Take Down Tales by BC Conservation Officer Sgt. Drew Milne
A few weeks back the Invermere Conservation Officer Service received several different complaints related to chickens being killed and fed upon in a rural residential enclave. The complaints came into the COS RAPP line call centre and further investigation found that several homes in and around the same area had chickens killed. Conservation Officers attended the locations and determined the perpetrator was a bobcat. Conservation Officers set a live trap at one of the residences and were able to capture the animal. The bobcat was a healthy adult and was deemed as a good candidate for relocation.
Conservation Officers assess each occurrence and animal’s health carefully to determine the likelihood of the animal reoffending and/or surviving if relocated. The bobcat was healthy, didn’t have any injuries and would likely survive being transported out of it home range. This is not always the case; Conservation Officers, with the help of biologists and veterinarians, weigh the animal’s likelihood of survival upon relocation. Relocation is not the always the most humane option for the animal as there are many mitigating factors that could affect its survival rate; all of which are weighed.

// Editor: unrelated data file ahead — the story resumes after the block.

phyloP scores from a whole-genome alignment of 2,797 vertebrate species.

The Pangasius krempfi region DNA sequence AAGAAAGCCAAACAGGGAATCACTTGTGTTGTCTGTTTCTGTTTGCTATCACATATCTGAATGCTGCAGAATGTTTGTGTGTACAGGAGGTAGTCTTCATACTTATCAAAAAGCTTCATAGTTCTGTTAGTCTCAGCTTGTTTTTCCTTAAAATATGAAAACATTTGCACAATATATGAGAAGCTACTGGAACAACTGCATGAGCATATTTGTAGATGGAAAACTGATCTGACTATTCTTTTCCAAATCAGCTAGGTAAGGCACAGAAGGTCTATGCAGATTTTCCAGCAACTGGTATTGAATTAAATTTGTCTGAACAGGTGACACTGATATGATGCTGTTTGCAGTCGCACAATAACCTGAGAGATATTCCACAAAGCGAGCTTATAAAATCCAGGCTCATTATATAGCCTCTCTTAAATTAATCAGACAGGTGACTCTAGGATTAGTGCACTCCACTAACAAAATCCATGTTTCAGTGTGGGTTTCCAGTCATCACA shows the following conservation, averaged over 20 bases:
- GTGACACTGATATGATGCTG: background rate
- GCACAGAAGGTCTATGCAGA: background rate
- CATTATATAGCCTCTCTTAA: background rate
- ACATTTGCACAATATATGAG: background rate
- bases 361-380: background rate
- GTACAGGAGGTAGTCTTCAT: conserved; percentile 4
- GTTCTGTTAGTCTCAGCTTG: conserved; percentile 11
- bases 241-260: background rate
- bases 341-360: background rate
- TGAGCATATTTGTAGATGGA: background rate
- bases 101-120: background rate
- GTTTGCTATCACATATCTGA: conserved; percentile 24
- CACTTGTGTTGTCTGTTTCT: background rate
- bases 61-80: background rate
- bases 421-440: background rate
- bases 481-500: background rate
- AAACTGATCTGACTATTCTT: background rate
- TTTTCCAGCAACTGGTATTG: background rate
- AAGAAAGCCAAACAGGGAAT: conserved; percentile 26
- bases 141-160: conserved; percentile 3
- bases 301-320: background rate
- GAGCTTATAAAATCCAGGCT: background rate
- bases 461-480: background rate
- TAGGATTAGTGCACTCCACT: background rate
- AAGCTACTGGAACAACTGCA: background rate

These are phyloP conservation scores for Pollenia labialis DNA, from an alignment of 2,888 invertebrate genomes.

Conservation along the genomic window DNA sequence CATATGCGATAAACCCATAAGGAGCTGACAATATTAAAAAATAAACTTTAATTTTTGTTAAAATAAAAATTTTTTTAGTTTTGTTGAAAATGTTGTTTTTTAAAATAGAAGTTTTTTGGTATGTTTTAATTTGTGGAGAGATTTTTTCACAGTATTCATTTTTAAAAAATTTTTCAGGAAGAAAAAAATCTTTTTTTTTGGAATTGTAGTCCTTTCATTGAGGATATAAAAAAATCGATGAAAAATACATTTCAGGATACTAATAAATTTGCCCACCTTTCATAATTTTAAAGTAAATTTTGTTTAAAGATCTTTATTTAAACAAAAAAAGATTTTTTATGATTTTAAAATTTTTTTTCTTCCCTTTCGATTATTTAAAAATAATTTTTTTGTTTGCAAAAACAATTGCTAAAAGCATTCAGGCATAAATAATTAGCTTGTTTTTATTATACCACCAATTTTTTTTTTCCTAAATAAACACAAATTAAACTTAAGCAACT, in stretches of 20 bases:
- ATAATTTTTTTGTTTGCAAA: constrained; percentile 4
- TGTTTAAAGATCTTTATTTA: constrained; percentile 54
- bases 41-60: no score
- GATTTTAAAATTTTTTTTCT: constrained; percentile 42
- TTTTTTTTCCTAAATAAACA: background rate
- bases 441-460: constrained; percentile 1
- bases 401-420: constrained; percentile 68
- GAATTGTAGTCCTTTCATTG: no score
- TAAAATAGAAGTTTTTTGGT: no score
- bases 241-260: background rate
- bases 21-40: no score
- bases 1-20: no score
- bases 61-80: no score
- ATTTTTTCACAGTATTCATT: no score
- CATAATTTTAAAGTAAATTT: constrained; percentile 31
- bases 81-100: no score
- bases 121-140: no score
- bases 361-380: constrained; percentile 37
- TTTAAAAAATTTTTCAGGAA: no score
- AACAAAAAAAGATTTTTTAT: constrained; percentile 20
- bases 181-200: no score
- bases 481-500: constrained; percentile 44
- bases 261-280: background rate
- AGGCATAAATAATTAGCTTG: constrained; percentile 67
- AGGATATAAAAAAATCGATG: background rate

Conservation Officers are asking the public to keep a watchful eye on their pets and livestock and to report human-wildlife conflict occurrences to our RAPP line: 1-877-952-7277 (#7277 on your cell).